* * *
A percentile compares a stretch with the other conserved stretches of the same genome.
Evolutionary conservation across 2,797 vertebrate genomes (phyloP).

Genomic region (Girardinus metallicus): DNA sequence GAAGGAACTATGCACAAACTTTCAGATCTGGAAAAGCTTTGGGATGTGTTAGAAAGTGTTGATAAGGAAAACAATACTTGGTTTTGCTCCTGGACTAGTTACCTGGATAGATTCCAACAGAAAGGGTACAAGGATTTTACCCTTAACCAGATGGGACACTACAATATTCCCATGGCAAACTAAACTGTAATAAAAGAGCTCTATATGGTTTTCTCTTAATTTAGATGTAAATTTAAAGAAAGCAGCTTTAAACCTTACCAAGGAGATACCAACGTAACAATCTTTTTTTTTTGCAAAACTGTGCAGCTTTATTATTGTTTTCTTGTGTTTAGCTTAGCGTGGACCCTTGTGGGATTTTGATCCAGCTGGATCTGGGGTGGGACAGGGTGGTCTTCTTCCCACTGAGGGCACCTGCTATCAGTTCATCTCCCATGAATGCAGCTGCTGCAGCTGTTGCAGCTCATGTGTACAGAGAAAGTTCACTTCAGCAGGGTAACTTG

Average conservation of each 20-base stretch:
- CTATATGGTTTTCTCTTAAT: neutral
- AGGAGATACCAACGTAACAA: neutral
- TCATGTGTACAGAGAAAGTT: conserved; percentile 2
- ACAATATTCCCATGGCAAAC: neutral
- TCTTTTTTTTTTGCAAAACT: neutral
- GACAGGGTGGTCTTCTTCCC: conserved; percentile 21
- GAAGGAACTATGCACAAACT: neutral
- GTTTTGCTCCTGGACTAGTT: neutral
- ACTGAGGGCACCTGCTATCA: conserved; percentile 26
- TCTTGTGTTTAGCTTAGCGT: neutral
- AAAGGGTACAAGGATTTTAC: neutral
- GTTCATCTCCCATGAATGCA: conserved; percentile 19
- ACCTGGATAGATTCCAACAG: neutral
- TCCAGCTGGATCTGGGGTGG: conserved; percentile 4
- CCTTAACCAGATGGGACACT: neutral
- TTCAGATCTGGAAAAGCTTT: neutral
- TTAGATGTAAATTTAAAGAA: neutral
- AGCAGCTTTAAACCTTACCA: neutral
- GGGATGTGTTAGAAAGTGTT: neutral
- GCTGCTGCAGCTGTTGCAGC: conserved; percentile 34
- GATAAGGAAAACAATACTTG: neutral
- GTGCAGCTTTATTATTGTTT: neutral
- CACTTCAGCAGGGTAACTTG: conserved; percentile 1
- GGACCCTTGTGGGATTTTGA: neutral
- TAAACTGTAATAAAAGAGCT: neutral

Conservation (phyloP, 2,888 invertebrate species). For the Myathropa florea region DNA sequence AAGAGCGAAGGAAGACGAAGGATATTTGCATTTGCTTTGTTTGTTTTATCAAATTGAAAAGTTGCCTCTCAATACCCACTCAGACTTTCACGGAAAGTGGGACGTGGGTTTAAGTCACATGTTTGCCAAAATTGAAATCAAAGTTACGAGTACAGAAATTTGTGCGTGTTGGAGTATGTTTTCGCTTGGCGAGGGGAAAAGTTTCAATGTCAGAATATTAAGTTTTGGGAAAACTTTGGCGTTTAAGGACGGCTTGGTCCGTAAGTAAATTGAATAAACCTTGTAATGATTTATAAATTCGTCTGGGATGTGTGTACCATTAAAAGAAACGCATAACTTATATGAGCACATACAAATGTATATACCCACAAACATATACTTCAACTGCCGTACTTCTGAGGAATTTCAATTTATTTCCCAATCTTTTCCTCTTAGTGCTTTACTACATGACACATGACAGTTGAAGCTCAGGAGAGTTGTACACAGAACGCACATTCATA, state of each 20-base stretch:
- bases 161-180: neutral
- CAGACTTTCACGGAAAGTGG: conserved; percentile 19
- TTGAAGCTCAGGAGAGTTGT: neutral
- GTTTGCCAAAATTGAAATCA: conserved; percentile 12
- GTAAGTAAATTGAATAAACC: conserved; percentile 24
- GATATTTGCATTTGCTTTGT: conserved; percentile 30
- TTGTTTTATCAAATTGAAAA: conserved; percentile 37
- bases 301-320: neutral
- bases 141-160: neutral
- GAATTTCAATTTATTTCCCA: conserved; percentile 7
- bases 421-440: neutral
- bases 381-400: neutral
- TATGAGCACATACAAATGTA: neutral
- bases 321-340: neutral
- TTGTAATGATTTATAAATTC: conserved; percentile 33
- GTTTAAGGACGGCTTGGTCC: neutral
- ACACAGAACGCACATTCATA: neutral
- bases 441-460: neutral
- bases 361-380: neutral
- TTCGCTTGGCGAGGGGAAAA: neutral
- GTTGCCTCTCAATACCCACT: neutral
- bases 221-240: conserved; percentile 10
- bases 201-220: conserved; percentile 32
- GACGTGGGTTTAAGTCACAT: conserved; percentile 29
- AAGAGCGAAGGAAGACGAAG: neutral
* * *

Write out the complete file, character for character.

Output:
A percentile compares a stretch with the other conserved stretches of the same genome.
Evolutionary conservation across 2,797 vertebrate genomes (phyloP).

Genomic region (Girardinus metallicus): DNA sequence GAAGGAACTATGCACAAACTTTCAGATCTGGAAAAGCTTTGGGATGTGTTAGAAAGTGTTGATAAGGAAAACAATACTTGGTTTTGCTCCTGGACTAGTTACCTGGATAGATTCCAACAGAAAGGGTACAAGGATTTTACCCTTAACCAGATGGGACACTACAATATTCCCATGGCAAACTAAACTGTAATAAAAGAGCTCTATATGGTTTTCTCTTAATTTAGATGTAAATTTAAAGAAAGCAGCTTTAAACCTTACCAAGGAGATACCAACGTAACAATCTTTTTTTTTTGCAAAACTGTGCAGCTTTATTATTGTTTTCTTGTGTTTAGCTTAGCGTGGACCCTTGTGGGATTTTGATCCAGCTGGATCTGGGGTGGGACAGGGTGGTCTTCTTCCCACTGAGGGCACCTGCTATCAGTTCATCTCCCATGAATGCAGCTGCTGCAGCTGTTGCAGCTCATGTGTACAGAGAAAGTTCACTTCAGCAGGGTAACTTG

Average conservation of each 20-base stretch:
- CTATATGGTTTTCTCTTAAT: neutral
- AGGAGATACCAACGTAACAA: neutral
- TCATGTGTACAGAGAAAGTT: conserved; percentile 2
- ACAATATTCCCATGGCAAAC: neutral
- TCTTTTTTTTTTGCAAAACT: neutral
- GACAGGGTGGTCTTCTTCCC: conserved; percentile 21
- GAAGGAACTATGCACAAACT: neutral
- GTTTTGCTCCTGGACTAGTT: neutral
- ACTGAGGGCACCTGCTATCA: conserved; percentile 26
- TCTTGTGTTTAGCTTAGCGT: neutral
- AAAGGGTACAAGGATTTTAC: neutral
- GTTCATCTCCCATGAATGCA: conserved; percentile 19
- ACCTGGATAGATTCCAACAG: neutral
- TCCAGCTGGATCTGGGGTGG: conserved; percentile 4
- CCTTAACCAGATGGGACACT: neutral
- TTCAGATCTGGAAAAGCTTT: neutral
- TTAGATGTAAATTTAAAGAA: neutral
- AGCAGCTTTAAACCTTACCA: neutral
- GGGATGTGTTAGAAAGTGTT: neutral
- GCTGCTGCAGCTGTTGCAGC: conserved; percentile 34
- GATAAGGAAAACAATACTTG: neutral
- GTGCAGCTTTATTATTGTTT: neutral
- CACTTCAGCAGGGTAACTTG: conserved; percentile 1
- GGACCCTTGTGGGATTTTGA: neutral
- TAAACTGTAATAAAAGAGCT: neutral

Conservation (phyloP, 2,888 invertebrate species). For the Myathropa florea region DNA sequence AAGAGCGAAGGAAGACGAAGGATATTTGCATTTGCTTTGTTTGTTTTATCAAATTGAAAAGTTGCCTCTCAATACCCACTCAGACTTTCACGGAAAGTGGGACGTGGGTTTAAGTCACATGTTTGCCAAAATTGAAATCAAAGTTACGAGTACAGAAATTTGTGCGTGTTGGAGTATGTTTTCGCTTGGCGAGGGGAAAAGTTTCAATGTCAGAATATTAAGTTTTGGGAAAACTTTGGCGTTTAAGGACGGCTTGGTCCGTAAGTAAATTGAATAAACCTTGTAATGATTTATAAATTCGTCTGGGATGTGTGTACCATTAAAAGAAACGCATAACTTATATGAGCACATACAAATGTATATACCCACAAACATATACTTCAACTGCCGTACTTCTGAGGAATTTCAATTTATTTCCCAATCTTTTCCTCTTAGTGCTTTACTACATGACACATGACAGTTGAAGCTCAGGAGAGTTGTACACAGAACGCACATTCATA, state of each 20-base stretch:
- bases 161-180: neutral
- CAGACTTTCACGGAAAGTGG: conserved; percentile 19
- TTGAAGCTCAGGAGAGTTGT: neutral
- GTTTGCCAAAATTGAAATCA: conserved; percentile 12
- GTAAGTAAATTGAATAAACC: conserved; percentile 24
- GATATTTGCATTTGCTTTGT: conserved; percentile 30
- TTGTTTTATCAAATTGAAAA: conserved; percentile 37
- bases 301-320: neutral
- bases 141-160: neutral
- GAATTTCAATTTATTTCCCA: conserved; percentile 7
- bases 421-440: neutral
- bases 381-400: neutral
- TATGAGCACATACAAATGTA: neutral
- bases 321-340: neutral
- TTGTAATGATTTATAAATTC: conserved; percentile 33
- GTTTAAGGACGGCTTGGTCC: neutral
- ACACAGAACGCACATTCATA: neutral
- bases 441-460: neutral
- bases 361-380: neutral
- TTCGCTTGGCGAGGGGAAAA: neutral
- GTTGCCTCTCAATACCCACT: neutral
- bases 221-240: conserved; percentile 10
- bases 201-220: conserved; percentile 32
- GACGTGGGTTTAAGTCACAT: conserved; percentile 29
- AAGAGCGAAGGAAGACGAAG: neutral